I live in the United States, but for the last year or so I've been going on a lot of business trips to London. This sometimes goes by the quaint term "Hopping the Pond". Like the Atlantic is just a pond that you can hop over. If that's the case, it's a pretty expensive pond.
My first trip to England was thirty years ago, when I was thirteen. Boy, was I one lucky kid. I know. I will never forget that trip, no matter how long I live. I remember every bit of it...checking in at LAX, watching the sun rise as we flew over the North Pole, the green fields of Ireland appearing below as we made our descent to Heathrow. The feeling you only get once in your lifetime, when you step on foreign soil for the first time.
I have now lost count of the number of times I've visited London. I don't sit by the window, I read the paper during takeoff and landing, and I spend my time on the plane working and catching a nap. The fact that I am sitting in a hollow tube, flying through the air, and crossing in six hours an ocean that took my ancestors three months to cross (and in a great deal more comfort, no matter how we feel to the contrary) is completely lost on me.
I know what you're thinking: lucky bitch. Well, yeah, I admit I am a lucky bitch, but not for going to London in January. See, the one thing you need to know about visiting England is, in the Summer it's magnificent. In the Winter, it's...well....it's dark. Really dark. The sun goes down around 4 PM and doesn't rise until 8 AM. If you work an office job, you will never see daylight, and when you do, it's overcast and dreary. It's so bad that people have trouble sleeping because their circadian rhythm just gives up after a while. And even if you can sleep (which I did only because I was only there for four days, not long enough for my inner clock to throw in the towel), it's Just Plain Depressing. Besides, I was there to work, not to have fun.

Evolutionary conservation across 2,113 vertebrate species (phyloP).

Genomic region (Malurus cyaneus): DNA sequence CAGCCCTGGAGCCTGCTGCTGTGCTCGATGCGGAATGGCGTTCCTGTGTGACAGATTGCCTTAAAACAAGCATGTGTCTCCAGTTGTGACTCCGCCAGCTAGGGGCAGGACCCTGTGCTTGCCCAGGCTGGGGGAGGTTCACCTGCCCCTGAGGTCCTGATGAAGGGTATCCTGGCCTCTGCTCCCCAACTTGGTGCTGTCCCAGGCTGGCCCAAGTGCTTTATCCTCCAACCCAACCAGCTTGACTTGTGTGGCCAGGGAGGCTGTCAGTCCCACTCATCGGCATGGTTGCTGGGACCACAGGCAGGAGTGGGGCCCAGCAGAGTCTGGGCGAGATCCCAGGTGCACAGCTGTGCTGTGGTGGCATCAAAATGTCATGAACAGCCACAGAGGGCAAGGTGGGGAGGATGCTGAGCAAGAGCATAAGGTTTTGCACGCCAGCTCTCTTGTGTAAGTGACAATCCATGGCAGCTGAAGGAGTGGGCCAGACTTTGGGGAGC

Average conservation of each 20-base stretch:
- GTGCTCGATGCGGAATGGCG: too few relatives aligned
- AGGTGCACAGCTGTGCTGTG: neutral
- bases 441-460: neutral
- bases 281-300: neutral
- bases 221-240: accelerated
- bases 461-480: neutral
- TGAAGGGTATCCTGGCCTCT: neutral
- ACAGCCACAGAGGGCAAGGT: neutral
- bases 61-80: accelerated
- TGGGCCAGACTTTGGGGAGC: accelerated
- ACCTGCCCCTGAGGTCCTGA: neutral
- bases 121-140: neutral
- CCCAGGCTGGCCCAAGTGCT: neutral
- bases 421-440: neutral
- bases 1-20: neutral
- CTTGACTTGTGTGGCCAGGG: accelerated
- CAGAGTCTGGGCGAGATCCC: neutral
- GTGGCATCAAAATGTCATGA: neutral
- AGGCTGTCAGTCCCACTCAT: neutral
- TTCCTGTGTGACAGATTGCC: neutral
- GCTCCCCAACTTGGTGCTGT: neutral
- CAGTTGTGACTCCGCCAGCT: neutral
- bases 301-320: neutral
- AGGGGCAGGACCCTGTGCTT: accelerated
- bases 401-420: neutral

To lift my spirits, as I usually do, I looked up a former colleague of mine and arranged to meet her for dinner one evening near Leicester Square. This was her idea; there's a fish and chips place called the Mermaids Tail that serves the same stuff you get at any pub for about $20 a plate. But the company was worth it, and I was on an expense account, so what the hey.
It took me a while to get there; I wasn't working right in the city, so I took the commuter train to Waterloo station and caught the Underground to the next stop. All around me was this magnificient city (dark, but still magnificent) and more people than I usually encounter in a week. Coming and going, some in pinstripe suits and some in torn jeans, some in drab and some in bright multicolors, every race and language and accent, talking and reading and listening to music. And all of a sudden, I felt very, very alone and very, very far from home. And over me came the feeling that I had no right to be so far from home, surrounded by strangers, distant from my family and friends. Who the hell did I think I was?
And at that moment, I got to the top of the escalator at Leicester Square, and there was my colleague smiling at me, and she met me not with a handshake but with a warm hug, and she told me how much she loved that I would look her up while I was in town, and how was my family?
And with that, all the bad feelings went away.